Adorable, right? There is actually a spare hat stand, so I may have to make my own tiny hat to complete the set. What kind should I make?

Edited to add: My sister gave me permission to share this picture, so I can show you a vintage gift I gave, too. This vintage coat and hat, possibly 1940s (but who even cares, look at him!!), and also a yellow corduroy waistcoat underneath. What a darling! "The smartest dressed man I've ever seen," to quote his great-grandmother.

Tuesday, 23 December 2014

Merry Christmas to All


Merry Christmas my lovely blog friends! It has been an amazing and eventful year.


I managed to throw together some Christmas hats. Next year I think a Christmas collection is in order...


I hope you all have a lovely holiday season!

Tuesday, 16 December 2014

Millinery Movie Moments: The Bishop's Wife

Many classic movies feature phenomenal examples of the milliner's craft, but despite being visual showstoppers, they are not often relevant to the plot. I love it when the hats are central to the action, and even have a deeper meaning.

The Bishop's Wife is my number one pick for classic movie moments that centre around a hat. Early in the movie we first see the incomparable Loretta Young as Mrs Julia Brougham gaze longingly through the store window at the coveted hat. It sits behind a frame, covered in folds of ribbon, a frivolous but beautiful confection.


Julia's other hats in the movie are simple by contrast, although of course she still looks stunning in them. It helps to have her face.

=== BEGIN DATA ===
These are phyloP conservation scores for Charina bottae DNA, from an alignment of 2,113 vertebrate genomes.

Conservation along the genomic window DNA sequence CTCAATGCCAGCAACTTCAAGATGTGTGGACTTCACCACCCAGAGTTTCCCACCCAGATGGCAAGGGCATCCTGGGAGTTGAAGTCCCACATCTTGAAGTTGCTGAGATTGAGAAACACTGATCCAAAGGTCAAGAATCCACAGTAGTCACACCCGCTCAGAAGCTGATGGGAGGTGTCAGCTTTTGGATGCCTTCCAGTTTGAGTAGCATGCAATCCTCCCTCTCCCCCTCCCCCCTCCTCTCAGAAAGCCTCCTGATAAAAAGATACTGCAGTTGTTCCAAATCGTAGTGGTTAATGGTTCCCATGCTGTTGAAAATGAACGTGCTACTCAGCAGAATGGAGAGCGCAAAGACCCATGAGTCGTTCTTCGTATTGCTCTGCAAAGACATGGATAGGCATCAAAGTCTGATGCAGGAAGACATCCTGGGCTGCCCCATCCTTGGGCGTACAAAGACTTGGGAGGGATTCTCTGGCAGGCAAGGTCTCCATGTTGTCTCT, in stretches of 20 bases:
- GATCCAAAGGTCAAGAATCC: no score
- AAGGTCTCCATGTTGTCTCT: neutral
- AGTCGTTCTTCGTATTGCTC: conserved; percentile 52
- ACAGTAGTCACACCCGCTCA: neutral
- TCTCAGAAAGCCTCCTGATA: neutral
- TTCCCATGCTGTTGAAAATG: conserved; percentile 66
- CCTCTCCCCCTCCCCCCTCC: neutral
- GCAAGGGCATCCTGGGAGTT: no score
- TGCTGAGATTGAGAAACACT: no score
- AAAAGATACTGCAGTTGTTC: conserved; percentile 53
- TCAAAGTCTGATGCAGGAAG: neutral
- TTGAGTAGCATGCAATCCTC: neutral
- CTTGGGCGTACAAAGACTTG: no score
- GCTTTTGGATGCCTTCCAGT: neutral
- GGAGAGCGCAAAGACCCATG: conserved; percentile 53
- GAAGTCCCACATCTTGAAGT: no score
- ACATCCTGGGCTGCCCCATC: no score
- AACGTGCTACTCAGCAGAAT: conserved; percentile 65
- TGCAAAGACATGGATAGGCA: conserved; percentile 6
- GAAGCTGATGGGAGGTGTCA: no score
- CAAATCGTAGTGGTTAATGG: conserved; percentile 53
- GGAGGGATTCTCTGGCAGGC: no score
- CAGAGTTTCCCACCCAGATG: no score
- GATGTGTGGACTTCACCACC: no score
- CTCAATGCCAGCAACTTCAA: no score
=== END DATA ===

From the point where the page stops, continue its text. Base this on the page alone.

They are both plain felt hats with no trims beyond simple bands. The first is, in my opinion, the nicer of the two, with a cute short brim at the front and turn up at the back.



The other is even plainer, but she still makes it work!




Nevertheless, there is a big contrast between these reserved styles and the glorious bonnet in the millinery shop.



When Julia sees the hat being removed from the window, Dudley (Cary Grant) pushes her inside and convinces the woman trying it on that it doesn't suit her - against the best efforts of the salesperson.


"Not everyone could wear such a daring hat. But of course it was made for madame."

Julia consequently is able to immediately buy the hat for herself, and wear it in a scene that makes us all want to ice skate, no matter how uncoordinated we are in reality.


This hat is a symbol of one of the movie's messages, and the lessons that Julia and the Bishop are reminded of - living life to the fullest and feeling young again. Being a bit more free and enjoying the experiences of life. As the cab driver Sylvester puts it, "You know your destination, but you're in no hurry to get there."

In fact, the hat isn't the only accessory with meaning in this movie. There is the scarf that Matilda gave to the Bishop, that he never wears, so she encourages Dudley to wear it."I'm sure he'll appreciate it once he sees it one me." That line sums up the whole movie!


I also love how both Matilda and Mildred start wearing flowers in their hair once Dudley has arrived on the scene. I only just noticed that in this last viewing.

 

There are also hats in the background that are worth checking out. The women in the street scene at the start, the lunch crowd at Michel's, and even the formidable Mrs Hamilton have some appealing looks to be inspired by. Not to mention knitted caps on the skaters and beanies and hoods on the children in the snow battle.







Do you have any favourite hats from classic movies? Can you think of any others where the hats play a role in the action?

I hope you are all enjoying the holiday season, whatever that means for you. And remember...

The only people who grow old were born old to begin with. You were born young. You'll remain that way.